WASHINGTON-Credit unions are looking to give a boost to low-income home ownership through the new CUNA Home Loan Payment Relief (HLPR-"helper") Mortgage program. Representatives from CUNA and a handful of credit unions were on hand to announce nearly $1 billion in commitments to the program during a press event at...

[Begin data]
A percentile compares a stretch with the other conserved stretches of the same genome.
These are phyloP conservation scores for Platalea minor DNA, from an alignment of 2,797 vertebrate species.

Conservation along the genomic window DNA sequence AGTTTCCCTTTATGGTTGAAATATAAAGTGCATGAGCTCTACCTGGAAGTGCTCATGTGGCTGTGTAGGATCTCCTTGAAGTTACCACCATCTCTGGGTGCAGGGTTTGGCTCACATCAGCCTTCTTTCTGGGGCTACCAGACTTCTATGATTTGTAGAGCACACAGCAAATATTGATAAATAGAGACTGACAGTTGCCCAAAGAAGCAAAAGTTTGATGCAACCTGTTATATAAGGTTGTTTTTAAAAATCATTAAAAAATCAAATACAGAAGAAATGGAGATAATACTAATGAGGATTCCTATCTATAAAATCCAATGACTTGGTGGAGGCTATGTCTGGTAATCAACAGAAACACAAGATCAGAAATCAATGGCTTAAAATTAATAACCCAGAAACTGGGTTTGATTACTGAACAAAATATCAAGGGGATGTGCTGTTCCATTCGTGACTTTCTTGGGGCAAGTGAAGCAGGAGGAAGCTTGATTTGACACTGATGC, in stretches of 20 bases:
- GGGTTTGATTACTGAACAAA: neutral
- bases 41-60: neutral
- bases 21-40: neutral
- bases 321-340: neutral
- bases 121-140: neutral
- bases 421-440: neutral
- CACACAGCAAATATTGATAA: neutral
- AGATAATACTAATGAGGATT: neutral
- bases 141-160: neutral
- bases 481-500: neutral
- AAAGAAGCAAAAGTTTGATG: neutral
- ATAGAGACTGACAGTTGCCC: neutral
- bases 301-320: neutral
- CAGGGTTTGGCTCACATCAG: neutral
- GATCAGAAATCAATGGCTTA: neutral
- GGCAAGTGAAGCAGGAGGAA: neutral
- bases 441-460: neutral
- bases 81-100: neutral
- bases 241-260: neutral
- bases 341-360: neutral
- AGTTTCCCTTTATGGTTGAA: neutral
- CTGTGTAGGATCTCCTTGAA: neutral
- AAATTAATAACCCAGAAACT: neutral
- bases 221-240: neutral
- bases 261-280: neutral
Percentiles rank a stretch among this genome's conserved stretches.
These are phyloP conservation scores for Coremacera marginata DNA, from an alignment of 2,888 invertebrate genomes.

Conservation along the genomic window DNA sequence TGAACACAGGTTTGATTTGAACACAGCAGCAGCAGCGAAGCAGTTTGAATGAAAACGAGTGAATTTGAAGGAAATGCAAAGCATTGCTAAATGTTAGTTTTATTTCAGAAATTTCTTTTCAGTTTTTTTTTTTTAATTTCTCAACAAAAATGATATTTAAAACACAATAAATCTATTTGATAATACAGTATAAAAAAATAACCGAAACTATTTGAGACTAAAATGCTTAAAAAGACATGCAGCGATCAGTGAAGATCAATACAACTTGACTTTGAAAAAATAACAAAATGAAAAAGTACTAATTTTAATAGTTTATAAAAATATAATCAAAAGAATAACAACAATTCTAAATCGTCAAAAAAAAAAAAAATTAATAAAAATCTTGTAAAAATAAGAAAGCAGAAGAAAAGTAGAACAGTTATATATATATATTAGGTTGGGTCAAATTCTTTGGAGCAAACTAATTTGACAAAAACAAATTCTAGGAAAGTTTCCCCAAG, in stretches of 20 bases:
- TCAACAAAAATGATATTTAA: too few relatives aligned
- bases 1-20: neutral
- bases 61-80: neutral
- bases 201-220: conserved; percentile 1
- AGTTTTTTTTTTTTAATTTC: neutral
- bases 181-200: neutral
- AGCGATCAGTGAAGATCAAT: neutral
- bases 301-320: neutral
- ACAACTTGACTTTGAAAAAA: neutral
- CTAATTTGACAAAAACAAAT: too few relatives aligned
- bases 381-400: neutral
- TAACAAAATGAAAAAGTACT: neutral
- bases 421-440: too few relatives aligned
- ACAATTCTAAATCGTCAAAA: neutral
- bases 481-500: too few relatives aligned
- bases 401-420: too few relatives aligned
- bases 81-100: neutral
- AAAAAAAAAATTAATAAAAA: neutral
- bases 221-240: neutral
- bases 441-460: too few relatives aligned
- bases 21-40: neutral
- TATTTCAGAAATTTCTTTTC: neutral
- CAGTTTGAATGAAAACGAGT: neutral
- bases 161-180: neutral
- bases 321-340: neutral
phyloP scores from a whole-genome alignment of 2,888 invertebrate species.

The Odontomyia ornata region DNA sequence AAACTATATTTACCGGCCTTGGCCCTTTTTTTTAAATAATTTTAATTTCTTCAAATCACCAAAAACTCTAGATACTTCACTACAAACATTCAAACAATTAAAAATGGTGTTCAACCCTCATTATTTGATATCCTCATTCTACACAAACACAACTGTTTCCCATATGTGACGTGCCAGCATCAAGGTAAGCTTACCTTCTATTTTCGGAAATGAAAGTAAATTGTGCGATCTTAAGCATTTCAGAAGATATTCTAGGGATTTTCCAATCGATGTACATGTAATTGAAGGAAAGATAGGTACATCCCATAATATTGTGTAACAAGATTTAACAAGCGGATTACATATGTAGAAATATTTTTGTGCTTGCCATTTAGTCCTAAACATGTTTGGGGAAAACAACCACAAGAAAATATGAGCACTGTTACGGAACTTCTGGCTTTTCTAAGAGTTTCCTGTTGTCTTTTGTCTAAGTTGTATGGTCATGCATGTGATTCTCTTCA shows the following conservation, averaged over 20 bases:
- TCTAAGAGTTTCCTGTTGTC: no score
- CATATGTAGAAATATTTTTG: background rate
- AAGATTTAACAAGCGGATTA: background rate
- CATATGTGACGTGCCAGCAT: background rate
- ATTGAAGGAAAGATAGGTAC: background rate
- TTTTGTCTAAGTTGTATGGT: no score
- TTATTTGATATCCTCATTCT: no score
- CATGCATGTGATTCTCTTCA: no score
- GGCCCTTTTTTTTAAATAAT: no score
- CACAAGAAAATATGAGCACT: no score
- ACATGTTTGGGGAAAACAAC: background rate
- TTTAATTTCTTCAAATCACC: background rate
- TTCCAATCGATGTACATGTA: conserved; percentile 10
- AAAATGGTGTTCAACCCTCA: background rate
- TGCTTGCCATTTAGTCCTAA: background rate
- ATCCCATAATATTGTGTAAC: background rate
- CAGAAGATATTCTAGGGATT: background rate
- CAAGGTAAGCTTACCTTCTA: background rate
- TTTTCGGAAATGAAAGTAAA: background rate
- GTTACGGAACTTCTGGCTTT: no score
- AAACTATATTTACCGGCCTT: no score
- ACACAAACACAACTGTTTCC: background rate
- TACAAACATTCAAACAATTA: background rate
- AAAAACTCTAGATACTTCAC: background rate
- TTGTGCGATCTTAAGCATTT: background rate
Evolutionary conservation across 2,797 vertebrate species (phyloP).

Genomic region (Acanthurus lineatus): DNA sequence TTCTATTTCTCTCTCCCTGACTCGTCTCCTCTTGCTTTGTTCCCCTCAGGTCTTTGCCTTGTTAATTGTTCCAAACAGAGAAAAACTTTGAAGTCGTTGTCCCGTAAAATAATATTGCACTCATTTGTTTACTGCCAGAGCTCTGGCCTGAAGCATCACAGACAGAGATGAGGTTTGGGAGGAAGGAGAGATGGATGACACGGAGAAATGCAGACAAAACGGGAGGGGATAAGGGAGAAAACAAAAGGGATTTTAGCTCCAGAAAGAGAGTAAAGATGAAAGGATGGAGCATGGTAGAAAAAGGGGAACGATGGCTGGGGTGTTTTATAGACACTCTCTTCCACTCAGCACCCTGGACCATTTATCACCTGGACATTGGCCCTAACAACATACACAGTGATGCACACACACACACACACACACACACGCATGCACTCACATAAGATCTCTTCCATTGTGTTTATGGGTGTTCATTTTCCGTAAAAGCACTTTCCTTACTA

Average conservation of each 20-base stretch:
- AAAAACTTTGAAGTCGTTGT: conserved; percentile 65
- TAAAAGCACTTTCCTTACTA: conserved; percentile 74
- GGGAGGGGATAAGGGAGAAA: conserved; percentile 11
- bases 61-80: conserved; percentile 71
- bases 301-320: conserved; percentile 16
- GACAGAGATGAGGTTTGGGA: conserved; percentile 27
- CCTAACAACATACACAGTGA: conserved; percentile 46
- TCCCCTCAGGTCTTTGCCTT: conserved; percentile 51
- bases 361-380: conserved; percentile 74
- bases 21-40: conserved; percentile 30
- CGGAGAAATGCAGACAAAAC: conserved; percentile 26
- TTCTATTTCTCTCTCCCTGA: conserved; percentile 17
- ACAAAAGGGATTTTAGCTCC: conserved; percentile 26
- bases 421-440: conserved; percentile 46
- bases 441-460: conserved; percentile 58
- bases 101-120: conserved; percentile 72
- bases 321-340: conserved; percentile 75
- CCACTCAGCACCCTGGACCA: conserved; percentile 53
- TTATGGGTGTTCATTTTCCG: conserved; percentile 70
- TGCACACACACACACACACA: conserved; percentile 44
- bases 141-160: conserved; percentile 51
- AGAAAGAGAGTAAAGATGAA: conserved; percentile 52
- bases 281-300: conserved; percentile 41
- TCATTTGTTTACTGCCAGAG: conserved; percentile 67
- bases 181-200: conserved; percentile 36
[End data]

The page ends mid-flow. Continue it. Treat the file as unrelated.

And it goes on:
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WASHINGTON-Credit unions are looking to give a boost to low-income home ownership through the new CUNA Home Loan Payment Relief (HLPR-”helper”) Mortgage program. Representatives from CUNA and a handful of credit unions were on hand to announce nearly $1 billion in commitments to the program during a press event at the National Press Club last week. Actually, in about two month’s time, the program has garnered more than $770 million in commitments from 61 credit unions, according to CUNA. The trade association expects commitments to hit $2 billion later this year. The two largest pledges include $125 million from $25 billion Navy Federal Credit Union and $100 million from $5.6 billion BECU. “We think this is a phenomenal product at a time when Americans need it.” CUNA President and CEO Dan Mica said. “We think it will reach as many as 10 million and we think that number will grow dramatically.” The program goal is to reach $10 billion within five years. He pointed out that this will be quite a feat for an industry of about $660 billion in assets. Orange County Teachers Federal Credit Union President and CEO Rudy Hanley explained that the program offers a three-year ARM capped at 1% annual increases beyond the first three years. The initial interest rate on the mortgages is 1% below the market price of a like-product. The loan cannot increase more than 5% above the initial rate. “Except for some real extreme circumstances, the rate would never be higher than what the fixed rate would be,” Hanley said. On Halloween, the day of the press conference, the rate would have been 4-5/8% and never rise above 9-5/8%. OCTFCU, with $5.6 billion in assets, has pledged $60 million toward the program and is offering processing assistance to credit unions that do not offer mortgages in the Santa Ana, Calif.-area that are interested in the program. HLPR has been reviewed by the appropriate regulators and secondary market agencies for compliance. It is really fortuitous that the HLPR program-two years in the making-was coming to fruition the same week as the House Ways and Means Committee will be holding a hearing on the credit union tax exemption. “If we were taxed, we could not be able to provide the services that we provide to the members,” Municipal Employees Credit Union of Baltimore President and CEO Bert J. Hash, Jr. stated. MECU ($758 million) has committed $7.7 million to HLPR mortgages. Hanley agreed, “This kind of program, from where I sit, would not be possible if we were taxed.We’re clearly living the credit union philosophy or mission of serving people of modest means.” Hanley added that these types of programs do impact credit unions’ bottom lines and recommends credit unions try out the program with between .5-.75% of their assets. Hanley said OCTFCU plans to hold on to the mortgages until they are more comparable to market pricing and then possibly sell them on the secondary market. CUNA is also looking into ways for interested credit unions with low demand to participate in loans with credit unions overwhelmed by demand. Mica explained that the program encourages credit unions not to make up the costs with hidden fees as well. The low 3% maximum downpayment requirement is also a low-income-friendly feature of the HLPR program and there are no restrictions on where those funds would come from. For the program, low-income is defined as at or below the area median income with additional eligibility for those in `high-cost’ designated areas. The maximum allowable debt-to-income ratio is 42%. In addition, participating credit unions are encouraged to reduce closing costs, private mortgages insurance costs, and/or other related fees. Through the HLPR program, homeownership will be more affordable and allow borrowers to qualify for larger mortgages than they otherwise would (See chart). “While we don’t have any control over the rising cost of housing, we can find new and innovative ways to help more individuals qualify for a home,” Security Service Federal Credit Union President and CEO David Reynolds, who’s $3.9 billion credit union has committed $25 million, stated. “Part of our job as a credit union is to make products and services available to individuals at every income level. Participating in the HLPR program is just another great way we can help individuals, who might otherwise be locked out of the real estate market, own their own home.” Though the program targets first-time buyers, others are eligible subject to income limitation. -
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